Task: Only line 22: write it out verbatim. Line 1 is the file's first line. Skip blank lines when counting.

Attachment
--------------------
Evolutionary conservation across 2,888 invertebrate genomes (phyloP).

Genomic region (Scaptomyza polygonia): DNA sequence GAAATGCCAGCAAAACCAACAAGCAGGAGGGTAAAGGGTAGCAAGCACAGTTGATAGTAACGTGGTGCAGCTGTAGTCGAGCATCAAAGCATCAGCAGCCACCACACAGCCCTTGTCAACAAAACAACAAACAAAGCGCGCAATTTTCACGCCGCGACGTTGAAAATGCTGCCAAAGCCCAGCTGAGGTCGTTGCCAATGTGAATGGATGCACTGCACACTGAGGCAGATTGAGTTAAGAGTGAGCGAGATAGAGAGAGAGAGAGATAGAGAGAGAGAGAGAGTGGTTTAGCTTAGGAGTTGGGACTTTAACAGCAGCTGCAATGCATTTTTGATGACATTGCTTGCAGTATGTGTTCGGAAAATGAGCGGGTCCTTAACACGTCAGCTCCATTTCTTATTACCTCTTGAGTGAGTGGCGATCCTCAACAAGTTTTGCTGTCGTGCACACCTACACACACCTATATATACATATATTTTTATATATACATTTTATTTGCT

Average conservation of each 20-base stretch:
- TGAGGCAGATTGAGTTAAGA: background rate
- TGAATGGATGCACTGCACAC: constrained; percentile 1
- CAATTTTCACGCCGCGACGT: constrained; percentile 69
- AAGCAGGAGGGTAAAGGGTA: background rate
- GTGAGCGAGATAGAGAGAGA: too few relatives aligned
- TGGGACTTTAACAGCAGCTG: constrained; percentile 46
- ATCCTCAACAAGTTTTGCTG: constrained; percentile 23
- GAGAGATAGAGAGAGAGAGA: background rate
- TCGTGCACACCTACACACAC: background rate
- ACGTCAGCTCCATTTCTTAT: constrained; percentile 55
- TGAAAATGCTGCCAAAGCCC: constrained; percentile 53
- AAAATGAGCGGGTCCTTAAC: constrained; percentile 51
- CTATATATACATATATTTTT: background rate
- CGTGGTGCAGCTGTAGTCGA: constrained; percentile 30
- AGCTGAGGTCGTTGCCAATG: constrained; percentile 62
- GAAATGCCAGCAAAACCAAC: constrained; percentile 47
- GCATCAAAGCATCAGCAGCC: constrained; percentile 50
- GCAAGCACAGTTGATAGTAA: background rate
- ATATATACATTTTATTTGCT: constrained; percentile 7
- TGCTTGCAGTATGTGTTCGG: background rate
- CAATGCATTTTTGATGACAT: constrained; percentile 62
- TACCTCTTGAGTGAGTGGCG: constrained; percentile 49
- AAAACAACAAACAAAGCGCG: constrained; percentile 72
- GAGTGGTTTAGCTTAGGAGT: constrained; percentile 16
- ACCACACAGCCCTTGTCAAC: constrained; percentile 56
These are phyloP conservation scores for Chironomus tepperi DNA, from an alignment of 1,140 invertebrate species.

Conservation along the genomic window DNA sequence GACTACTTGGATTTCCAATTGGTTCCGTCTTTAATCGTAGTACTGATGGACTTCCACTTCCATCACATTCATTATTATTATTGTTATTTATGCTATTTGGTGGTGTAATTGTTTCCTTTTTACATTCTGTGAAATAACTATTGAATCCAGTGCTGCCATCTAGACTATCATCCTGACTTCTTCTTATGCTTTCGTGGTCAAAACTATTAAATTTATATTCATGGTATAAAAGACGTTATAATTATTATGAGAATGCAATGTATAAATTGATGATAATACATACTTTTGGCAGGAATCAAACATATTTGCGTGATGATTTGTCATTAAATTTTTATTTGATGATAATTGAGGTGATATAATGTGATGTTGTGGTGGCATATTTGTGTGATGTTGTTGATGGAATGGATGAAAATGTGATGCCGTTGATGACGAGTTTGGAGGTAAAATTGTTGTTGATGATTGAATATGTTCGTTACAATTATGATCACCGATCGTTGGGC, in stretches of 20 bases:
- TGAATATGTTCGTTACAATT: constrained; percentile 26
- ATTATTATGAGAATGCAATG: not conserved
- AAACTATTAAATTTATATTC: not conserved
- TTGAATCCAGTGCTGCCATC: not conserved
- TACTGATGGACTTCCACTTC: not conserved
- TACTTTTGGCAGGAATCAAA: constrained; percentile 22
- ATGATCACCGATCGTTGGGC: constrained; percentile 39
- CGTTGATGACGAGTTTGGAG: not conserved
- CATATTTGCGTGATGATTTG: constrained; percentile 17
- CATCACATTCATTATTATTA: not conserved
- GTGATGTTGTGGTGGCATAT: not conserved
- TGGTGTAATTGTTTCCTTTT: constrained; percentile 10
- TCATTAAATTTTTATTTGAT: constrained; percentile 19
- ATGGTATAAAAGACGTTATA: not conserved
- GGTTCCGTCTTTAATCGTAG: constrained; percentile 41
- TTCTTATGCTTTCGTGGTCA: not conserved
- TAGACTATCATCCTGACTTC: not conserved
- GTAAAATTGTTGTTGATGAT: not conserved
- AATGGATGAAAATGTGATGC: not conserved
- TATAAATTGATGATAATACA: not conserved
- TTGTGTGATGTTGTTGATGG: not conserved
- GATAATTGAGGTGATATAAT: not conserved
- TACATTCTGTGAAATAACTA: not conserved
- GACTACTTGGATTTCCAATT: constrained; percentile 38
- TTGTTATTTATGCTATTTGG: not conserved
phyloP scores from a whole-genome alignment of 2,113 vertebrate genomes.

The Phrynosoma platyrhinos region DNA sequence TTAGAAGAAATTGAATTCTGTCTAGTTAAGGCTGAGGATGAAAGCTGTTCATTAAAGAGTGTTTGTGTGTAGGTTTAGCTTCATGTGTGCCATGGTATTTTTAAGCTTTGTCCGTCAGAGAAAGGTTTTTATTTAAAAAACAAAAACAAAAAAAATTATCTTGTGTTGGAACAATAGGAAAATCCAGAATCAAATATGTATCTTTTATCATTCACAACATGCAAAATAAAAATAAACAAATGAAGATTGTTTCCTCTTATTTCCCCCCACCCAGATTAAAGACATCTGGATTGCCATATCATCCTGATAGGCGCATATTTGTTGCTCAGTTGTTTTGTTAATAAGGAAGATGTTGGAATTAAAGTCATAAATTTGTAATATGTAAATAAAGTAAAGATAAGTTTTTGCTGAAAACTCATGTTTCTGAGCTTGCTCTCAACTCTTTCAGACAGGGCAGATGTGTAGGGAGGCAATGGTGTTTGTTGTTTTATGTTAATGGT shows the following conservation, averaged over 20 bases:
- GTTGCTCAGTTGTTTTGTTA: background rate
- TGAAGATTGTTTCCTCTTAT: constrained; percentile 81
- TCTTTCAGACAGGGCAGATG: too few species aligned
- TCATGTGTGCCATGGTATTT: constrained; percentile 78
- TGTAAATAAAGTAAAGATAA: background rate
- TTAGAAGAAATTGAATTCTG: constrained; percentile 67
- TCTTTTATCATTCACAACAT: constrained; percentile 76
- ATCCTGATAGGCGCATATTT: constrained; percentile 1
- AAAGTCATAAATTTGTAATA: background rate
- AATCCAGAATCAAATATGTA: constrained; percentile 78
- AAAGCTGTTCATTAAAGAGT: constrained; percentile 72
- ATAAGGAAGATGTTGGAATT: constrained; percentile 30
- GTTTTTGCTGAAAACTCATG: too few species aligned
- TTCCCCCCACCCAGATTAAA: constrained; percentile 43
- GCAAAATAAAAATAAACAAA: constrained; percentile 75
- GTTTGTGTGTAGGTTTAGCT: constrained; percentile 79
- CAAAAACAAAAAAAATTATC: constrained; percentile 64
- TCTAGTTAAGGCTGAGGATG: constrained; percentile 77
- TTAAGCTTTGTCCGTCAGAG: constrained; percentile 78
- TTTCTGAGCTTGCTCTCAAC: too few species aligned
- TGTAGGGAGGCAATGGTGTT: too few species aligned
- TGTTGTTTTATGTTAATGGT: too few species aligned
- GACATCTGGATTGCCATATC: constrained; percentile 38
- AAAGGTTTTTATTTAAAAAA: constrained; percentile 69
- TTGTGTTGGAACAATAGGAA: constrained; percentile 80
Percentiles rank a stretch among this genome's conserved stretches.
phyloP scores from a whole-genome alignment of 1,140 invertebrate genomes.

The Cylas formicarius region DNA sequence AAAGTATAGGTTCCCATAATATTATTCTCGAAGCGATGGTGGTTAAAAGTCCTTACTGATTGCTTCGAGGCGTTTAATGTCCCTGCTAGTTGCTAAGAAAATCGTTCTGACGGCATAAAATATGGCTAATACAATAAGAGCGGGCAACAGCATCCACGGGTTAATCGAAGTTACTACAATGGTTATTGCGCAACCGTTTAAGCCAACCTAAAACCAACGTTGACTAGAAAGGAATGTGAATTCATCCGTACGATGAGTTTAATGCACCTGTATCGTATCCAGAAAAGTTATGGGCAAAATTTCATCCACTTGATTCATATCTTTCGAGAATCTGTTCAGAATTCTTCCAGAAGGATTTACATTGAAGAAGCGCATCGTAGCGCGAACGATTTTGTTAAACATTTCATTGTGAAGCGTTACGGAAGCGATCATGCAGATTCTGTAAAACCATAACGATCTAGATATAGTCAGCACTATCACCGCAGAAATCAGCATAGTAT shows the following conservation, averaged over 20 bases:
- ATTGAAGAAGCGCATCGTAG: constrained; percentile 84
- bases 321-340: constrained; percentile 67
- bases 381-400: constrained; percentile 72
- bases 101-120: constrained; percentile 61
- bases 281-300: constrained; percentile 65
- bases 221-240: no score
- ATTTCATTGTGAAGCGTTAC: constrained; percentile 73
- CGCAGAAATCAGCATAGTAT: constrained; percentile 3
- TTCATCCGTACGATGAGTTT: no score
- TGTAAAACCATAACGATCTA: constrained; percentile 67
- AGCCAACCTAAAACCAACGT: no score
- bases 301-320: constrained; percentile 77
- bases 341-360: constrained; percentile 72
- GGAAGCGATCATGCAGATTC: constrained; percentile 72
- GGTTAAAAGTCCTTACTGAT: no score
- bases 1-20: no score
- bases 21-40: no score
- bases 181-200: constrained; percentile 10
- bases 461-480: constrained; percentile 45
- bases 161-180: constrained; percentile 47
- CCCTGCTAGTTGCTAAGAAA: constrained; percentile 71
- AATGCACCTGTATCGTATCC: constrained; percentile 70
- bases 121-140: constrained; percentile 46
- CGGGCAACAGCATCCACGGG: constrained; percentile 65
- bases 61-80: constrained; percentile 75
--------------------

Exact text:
- ATATATACATTTTATTTGCT: constrained; percentile 7